When we arrived the next morning, the plan had changed. They were joining another raft company and the Cruz Roja (Red Cross) to make the first trip down the Upper Sarapiqui since the quake. We were told that as long as we were solid in class 4 we could help. We immediately jumped on board. Driving to the put in was very sad as areas that had fallen apart were taped off, reporters were everywhere, the Red Cross was offering food and supplies, and a priest even stopped us and gave us cookies and juice and said a prayer.We arrived at the put in to find the bridge crossing the river had fallen in. The organizer gave the group a safety talk that included instructions that we were not to play, our job was to make sure everyone got down the river safely, look for debris, animals, houses, cars and possibly bodies. We were to all stick close together and signal if we noticed anything weird or saw vultures circling. The river was very muddy with few eddies. (Sort of high water Upper East Fork Hoodish for you Northwesterners) We pulled out and came up around the first corner to find the bridge that had fallen in. Everyone was able to make it through with no problems.We continued downstream, stopping several times to check out some farms and huge piles of logs. Fortunately the river itself was clean of strainers and other debris. It was a great run and the rafting companies were excited that they would be able to take trips down this section, but said it was very different than it had been. We only had one raft flip and it was a quick recovery. It was also fortunate that the only remains we found belonged to animals. Overall, a successful mission!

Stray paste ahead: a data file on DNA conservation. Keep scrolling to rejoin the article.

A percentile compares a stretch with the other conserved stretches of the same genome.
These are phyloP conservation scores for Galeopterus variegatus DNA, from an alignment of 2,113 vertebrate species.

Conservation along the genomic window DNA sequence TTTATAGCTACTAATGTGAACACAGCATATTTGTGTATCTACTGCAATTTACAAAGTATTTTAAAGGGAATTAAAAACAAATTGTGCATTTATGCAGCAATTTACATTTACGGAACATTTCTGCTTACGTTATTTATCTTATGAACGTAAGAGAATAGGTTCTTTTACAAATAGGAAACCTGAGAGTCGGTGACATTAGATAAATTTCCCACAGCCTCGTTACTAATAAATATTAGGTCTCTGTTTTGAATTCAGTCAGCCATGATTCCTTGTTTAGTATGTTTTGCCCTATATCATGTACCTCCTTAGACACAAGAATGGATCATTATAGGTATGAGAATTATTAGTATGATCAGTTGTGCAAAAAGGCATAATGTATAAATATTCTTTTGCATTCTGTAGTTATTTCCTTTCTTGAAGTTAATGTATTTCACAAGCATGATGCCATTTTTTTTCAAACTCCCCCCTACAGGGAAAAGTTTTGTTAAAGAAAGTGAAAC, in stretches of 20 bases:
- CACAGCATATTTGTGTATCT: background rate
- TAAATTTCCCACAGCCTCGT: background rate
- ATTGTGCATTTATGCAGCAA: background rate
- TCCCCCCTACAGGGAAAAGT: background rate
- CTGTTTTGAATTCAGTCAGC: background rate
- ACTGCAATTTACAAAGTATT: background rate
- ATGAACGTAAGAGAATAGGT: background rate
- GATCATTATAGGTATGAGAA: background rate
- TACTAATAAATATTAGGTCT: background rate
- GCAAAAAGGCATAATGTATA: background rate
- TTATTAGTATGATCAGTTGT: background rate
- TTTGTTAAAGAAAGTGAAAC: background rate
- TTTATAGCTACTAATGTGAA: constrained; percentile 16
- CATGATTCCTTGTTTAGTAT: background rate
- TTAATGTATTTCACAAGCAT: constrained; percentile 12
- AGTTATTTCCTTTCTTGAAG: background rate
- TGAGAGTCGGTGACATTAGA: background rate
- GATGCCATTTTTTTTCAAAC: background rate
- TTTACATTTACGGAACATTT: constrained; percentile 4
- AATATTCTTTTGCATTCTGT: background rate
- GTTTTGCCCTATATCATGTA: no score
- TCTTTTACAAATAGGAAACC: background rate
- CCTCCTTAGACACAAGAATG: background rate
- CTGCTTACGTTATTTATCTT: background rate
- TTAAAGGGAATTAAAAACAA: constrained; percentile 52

Thanks to all the good spirited folks who welcomed us with open arms for this trip! What an experience!
Next up: The strangest color of river I have ever seen!